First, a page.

If you’re going through divorce in Tennessee, it’s important to know what is considered marital property and how property will be divided up between you or your spouse. Lawyers and courts refer to this process as property division.
Property division requires that all property is identified, classified, and valued. Tennessee is an “equitable distribution” state, meaning that after the property is classified as married or separate, the trial court must divide marital property equitably based on the factors listed in T.C.A. § 36-4-121(c).
This article will provide answers to some of the most common questions regarding the division of property in the state of Tennessee.
What Is Marital Property?
Marital property is property that belongs to the marriage as opposed to separate property, which is separately owned by a single spouse. Marital property includes all real and personal property both tangible and intangible acquired by either spouse during the course of the marriage.
It also includes any income or increase in value from separate property if each spouse made substantial contributions to its preservation and appreciation. “Substantial contribution” can be the direct or indirect contribution of a spouse as homemaker, wage earner, parent, or family financial manager along with any other factors the court decides to consider.
What Is Separate Property?
Separate property is any property not considered marital property, including the following:
- All real and personal property owned by one spouse before marriage.
- Property acquired by a spouse in exchange for property acquired before the marriage
- Income and appreciation from property owned by a spouse before marriage, except when considered as marital property by means of another legal theory.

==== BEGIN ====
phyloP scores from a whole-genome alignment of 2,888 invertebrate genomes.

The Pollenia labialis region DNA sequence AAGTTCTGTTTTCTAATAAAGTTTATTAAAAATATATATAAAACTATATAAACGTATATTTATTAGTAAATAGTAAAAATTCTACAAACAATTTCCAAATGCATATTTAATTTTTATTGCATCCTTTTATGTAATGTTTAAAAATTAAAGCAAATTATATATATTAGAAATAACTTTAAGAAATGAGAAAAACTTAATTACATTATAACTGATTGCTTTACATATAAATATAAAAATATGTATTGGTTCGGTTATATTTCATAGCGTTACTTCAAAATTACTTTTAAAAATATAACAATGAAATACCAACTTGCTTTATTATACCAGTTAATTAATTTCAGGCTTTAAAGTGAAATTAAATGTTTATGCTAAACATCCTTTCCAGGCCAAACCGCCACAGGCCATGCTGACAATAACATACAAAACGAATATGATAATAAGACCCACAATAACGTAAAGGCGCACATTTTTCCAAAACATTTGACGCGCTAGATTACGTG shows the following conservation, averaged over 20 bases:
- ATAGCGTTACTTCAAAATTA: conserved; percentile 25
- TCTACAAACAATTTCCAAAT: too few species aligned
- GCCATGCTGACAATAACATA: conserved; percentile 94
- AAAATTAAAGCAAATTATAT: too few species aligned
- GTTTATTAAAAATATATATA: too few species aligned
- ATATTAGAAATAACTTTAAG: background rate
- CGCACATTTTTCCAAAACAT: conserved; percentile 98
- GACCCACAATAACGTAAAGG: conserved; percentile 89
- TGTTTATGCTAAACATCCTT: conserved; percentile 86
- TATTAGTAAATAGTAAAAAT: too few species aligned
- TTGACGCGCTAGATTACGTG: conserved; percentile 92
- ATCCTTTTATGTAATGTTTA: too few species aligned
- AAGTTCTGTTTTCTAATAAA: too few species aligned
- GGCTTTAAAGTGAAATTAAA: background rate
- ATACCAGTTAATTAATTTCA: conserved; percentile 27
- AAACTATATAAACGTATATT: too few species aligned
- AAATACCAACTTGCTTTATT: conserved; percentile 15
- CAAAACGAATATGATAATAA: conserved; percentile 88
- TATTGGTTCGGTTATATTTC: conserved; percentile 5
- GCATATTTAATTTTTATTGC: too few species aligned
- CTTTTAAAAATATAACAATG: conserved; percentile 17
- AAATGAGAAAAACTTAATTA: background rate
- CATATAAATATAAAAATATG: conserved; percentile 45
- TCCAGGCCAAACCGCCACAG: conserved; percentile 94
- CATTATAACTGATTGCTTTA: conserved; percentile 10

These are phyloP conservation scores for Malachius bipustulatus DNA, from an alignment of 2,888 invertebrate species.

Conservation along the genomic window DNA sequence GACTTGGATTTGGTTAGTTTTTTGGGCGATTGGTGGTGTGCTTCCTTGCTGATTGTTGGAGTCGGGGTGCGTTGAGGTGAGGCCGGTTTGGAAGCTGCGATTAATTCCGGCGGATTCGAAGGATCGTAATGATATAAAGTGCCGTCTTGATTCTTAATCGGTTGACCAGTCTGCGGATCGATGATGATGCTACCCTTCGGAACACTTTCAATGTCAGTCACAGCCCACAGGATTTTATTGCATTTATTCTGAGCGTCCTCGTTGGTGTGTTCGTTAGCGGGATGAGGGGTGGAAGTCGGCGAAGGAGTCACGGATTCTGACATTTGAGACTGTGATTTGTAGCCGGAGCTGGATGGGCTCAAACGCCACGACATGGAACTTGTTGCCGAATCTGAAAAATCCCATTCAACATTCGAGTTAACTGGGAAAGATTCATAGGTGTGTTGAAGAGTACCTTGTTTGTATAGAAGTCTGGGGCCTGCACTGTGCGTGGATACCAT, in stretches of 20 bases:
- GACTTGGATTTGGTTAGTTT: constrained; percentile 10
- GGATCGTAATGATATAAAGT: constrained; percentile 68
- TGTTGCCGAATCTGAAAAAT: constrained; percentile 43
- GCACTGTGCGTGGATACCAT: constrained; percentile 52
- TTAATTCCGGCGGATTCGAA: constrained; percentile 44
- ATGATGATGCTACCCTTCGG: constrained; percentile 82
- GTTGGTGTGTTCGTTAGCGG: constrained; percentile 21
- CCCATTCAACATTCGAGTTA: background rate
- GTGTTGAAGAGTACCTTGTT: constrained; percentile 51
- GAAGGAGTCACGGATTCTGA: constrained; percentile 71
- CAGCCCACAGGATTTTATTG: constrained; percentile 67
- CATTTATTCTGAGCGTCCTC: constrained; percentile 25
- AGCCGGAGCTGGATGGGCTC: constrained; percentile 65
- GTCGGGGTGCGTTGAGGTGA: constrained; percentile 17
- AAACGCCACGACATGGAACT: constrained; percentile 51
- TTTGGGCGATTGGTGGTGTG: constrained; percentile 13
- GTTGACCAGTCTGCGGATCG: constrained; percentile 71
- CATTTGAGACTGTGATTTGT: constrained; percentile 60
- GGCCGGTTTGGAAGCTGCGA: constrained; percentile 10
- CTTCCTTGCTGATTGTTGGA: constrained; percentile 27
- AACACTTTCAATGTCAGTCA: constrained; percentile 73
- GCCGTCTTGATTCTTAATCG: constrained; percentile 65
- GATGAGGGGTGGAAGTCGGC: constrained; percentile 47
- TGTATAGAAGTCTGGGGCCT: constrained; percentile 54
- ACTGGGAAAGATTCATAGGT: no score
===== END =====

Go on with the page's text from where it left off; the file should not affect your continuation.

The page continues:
- Pain and suffering awards, victim of crime compensation awards, and awards for future medical expenses and future lost wages.
- Property acquired by a spouse at any time by gift, bequest, device, or descent (can include gifts from one spouse to another).
- Property a spouse acquires after an order of legal separation where the court has made a final disposition of the property.
Who Will Divide Our Property?
If both parties can come to an agreement, you can disburse the property as you see fit. In this situation, your resolution will be documented in what is called a Marital Dissolution Agreement. If you can’t reach an agreement, the judge will determine what property each person gets to keep by ordering an equitable distribution of the property.
What Is Equitable Distribution?
Equitable means just, fair, and reasonable based on the factors set out in the law. Equitable does not mean equal, however, most judges admit that they begin the process assuming that the property will be divided equally. Evidence can suggest that a fair distribution would require one spouse to receive a larger share than the other. In this case, the judge can make such an order.
What Factors Will The Court Consider When Dividing Our Property?
Under Tennessee law, a judge will consider the following factors when deciding how to divide your marital property:
- The duration of your marriage.
- The age, physical and mental health, vocational skills, employability, earning capacity, estate, financial liabilities, and financial needs of each spouse.